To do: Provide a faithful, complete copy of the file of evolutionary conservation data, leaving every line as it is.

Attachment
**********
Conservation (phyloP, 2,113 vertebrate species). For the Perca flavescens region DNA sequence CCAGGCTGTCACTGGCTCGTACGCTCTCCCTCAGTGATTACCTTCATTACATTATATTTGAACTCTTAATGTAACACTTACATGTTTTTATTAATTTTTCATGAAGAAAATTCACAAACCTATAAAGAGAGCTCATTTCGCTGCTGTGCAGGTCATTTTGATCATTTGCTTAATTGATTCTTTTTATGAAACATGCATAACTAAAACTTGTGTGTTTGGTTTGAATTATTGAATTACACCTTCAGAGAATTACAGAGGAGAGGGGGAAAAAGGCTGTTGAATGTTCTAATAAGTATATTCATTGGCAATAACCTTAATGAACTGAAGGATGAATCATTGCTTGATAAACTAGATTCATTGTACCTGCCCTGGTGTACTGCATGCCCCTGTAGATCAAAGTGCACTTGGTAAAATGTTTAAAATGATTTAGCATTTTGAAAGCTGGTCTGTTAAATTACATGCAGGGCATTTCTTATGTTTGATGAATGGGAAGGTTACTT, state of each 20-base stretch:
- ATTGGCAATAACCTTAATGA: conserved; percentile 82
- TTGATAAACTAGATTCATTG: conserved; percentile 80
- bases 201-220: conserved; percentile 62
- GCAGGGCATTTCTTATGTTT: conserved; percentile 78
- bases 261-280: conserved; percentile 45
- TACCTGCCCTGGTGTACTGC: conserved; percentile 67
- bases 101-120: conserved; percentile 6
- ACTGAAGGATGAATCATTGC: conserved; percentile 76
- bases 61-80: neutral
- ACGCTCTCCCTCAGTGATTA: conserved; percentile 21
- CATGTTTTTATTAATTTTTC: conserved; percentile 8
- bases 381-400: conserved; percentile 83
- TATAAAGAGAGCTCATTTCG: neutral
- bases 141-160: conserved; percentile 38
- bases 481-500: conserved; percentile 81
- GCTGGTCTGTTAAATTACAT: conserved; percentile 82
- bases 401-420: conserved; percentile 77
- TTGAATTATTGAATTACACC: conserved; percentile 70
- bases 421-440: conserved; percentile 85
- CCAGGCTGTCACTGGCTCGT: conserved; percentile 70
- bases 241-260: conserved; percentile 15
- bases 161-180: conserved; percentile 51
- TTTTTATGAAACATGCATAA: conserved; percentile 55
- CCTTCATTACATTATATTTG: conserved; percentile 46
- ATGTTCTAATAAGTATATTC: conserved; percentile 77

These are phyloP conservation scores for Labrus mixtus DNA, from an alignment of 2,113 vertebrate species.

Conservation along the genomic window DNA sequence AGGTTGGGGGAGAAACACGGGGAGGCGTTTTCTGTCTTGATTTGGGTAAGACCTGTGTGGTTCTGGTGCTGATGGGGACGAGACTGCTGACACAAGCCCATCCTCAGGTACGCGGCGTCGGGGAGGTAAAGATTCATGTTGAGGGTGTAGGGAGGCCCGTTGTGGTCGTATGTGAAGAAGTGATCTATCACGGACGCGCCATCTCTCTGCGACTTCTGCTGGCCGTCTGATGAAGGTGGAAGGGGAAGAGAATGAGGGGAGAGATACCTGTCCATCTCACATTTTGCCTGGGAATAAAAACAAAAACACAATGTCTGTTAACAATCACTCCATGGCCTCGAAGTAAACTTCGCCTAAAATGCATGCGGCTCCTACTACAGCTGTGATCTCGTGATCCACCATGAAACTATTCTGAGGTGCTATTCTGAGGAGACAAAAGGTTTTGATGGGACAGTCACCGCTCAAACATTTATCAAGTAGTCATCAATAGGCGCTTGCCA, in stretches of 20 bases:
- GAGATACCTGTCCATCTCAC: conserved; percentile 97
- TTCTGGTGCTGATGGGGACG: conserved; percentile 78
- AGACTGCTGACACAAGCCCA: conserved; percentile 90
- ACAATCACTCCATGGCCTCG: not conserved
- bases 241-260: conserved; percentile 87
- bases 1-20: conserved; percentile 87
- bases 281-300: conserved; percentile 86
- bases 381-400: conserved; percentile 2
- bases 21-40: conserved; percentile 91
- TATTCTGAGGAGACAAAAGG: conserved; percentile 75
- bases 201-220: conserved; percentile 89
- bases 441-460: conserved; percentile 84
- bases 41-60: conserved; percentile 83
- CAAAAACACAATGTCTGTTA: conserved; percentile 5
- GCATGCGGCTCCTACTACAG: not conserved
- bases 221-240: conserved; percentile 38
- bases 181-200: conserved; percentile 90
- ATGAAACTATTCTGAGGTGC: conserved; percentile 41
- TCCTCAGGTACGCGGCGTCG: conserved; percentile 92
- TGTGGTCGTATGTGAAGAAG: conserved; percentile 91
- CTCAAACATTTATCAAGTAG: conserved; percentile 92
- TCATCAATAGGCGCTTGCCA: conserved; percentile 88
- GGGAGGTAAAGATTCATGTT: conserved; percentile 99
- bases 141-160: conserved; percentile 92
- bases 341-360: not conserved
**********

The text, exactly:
Conservation (phyloP, 2,113 vertebrate species). For the Perca flavescens region DNA sequence CCAGGCTGTCACTGGCTCGTACGCTCTCCCTCAGTGATTACCTTCATTACATTATATTTGAACTCTTAATGTAACACTTACATGTTTTTATTAATTTTTCATGAAGAAAATTCACAAACCTATAAAGAGAGCTCATTTCGCTGCTGTGCAGGTCATTTTGATCATTTGCTTAATTGATTCTTTTTATGAAACATGCATAACTAAAACTTGTGTGTTTGGTTTGAATTATTGAATTACACCTTCAGAGAATTACAGAGGAGAGGGGGAAAAAGGCTGTTGAATGTTCTAATAAGTATATTCATTGGCAATAACCTTAATGAACTGAAGGATGAATCATTGCTTGATAAACTAGATTCATTGTACCTGCCCTGGTGTACTGCATGCCCCTGTAGATCAAAGTGCACTTGGTAAAATGTTTAAAATGATTTAGCATTTTGAAAGCTGGTCTGTTAAATTACATGCAGGGCATTTCTTATGTTTGATGAATGGGAAGGTTACTT, state of each 20-base stretch:
- ATTGGCAATAACCTTAATGA: conserved; percentile 82
- TTGATAAACTAGATTCATTG: conserved; percentile 80
- bases 201-220: conserved; percentile 62
- GCAGGGCATTTCTTATGTTT: conserved; percentile 78
- bases 261-280: conserved; percentile 45
- TACCTGCCCTGGTGTACTGC: conserved; percentile 67
- bases 101-120: conserved; percentile 6
- ACTGAAGGATGAATCATTGC: conserved; percentile 76
- bases 61-80: neutral
- ACGCTCTCCCTCAGTGATTA: conserved; percentile 21
- CATGTTTTTATTAATTTTTC: conserved; percentile 8
- bases 381-400: conserved; percentile 83
- TATAAAGAGAGCTCATTTCG: neutral
- bases 141-160: conserved; percentile 38
- bases 481-500: conserved; percentile 81
- GCTGGTCTGTTAAATTACAT: conserved; percentile 82
- bases 401-420: conserved; percentile 77
- TTGAATTATTGAATTACACC: conserved; percentile 70
- bases 421-440: conserved; percentile 85
- CCAGGCTGTCACTGGCTCGT: conserved; percentile 70
- bases 241-260: conserved; percentile 15
- bases 161-180: conserved; percentile 51
- TTTTTATGAAACATGCATAA: conserved; percentile 55
- CCTTCATTACATTATATTTG: conserved; percentile 46
- ATGTTCTAATAAGTATATTC: conserved; percentile 77

These are phyloP conservation scores for Labrus mixtus DNA, from an alignment of 2,113 vertebrate species.

Conservation along the genomic window DNA sequence AGGTTGGGGGAGAAACACGGGGAGGCGTTTTCTGTCTTGATTTGGGTAAGACCTGTGTGGTTCTGGTGCTGATGGGGACGAGACTGCTGACACAAGCCCATCCTCAGGTACGCGGCGTCGGGGAGGTAAAGATTCATGTTGAGGGTGTAGGGAGGCCCGTTGTGGTCGTATGTGAAGAAGTGATCTATCACGGACGCGCCATCTCTCTGCGACTTCTGCTGGCCGTCTGATGAAGGTGGAAGGGGAAGAGAATGAGGGGAGAGATACCTGTCCATCTCACATTTTGCCTGGGAATAAAAACAAAAACACAATGTCTGTTAACAATCACTCCATGGCCTCGAAGTAAACTTCGCCTAAAATGCATGCGGCTCCTACTACAGCTGTGATCTCGTGATCCACCATGAAACTATTCTGAGGTGCTATTCTGAGGAGACAAAAGGTTTTGATGGGACAGTCACCGCTCAAACATTTATCAAGTAGTCATCAATAGGCGCTTGCCA, in stretches of 20 bases:
- GAGATACCTGTCCATCTCAC: conserved; percentile 97
- TTCTGGTGCTGATGGGGACG: conserved; percentile 78
- AGACTGCTGACACAAGCCCA: conserved; percentile 90
- ACAATCACTCCATGGCCTCG: not conserved
- bases 241-260: conserved; percentile 87
- bases 1-20: conserved; percentile 87
- bases 281-300: conserved; percentile 86
- bases 381-400: conserved; percentile 2
- bases 21-40: conserved; percentile 91
- TATTCTGAGGAGACAAAAGG: conserved; percentile 75
- bases 201-220: conserved; percentile 89
- bases 441-460: conserved; percentile 84
- bases 41-60: conserved; percentile 83
- CAAAAACACAATGTCTGTTA: conserved; percentile 5
- GCATGCGGCTCCTACTACAG: not conserved
- bases 221-240: conserved; percentile 38
- bases 181-200: conserved; percentile 90
- ATGAAACTATTCTGAGGTGC: conserved; percentile 41
- TCCTCAGGTACGCGGCGTCG: conserved; percentile 92
- TGTGGTCGTATGTGAAGAAG: conserved; percentile 91
- CTCAAACATTTATCAAGTAG: conserved; percentile 92
- TCATCAATAGGCGCTTGCCA: conserved; percentile 88
- GGGAGGTAAAGATTCATGTT: conserved; percentile 99
- bases 141-160: conserved; percentile 92
- bases 341-360: not conserved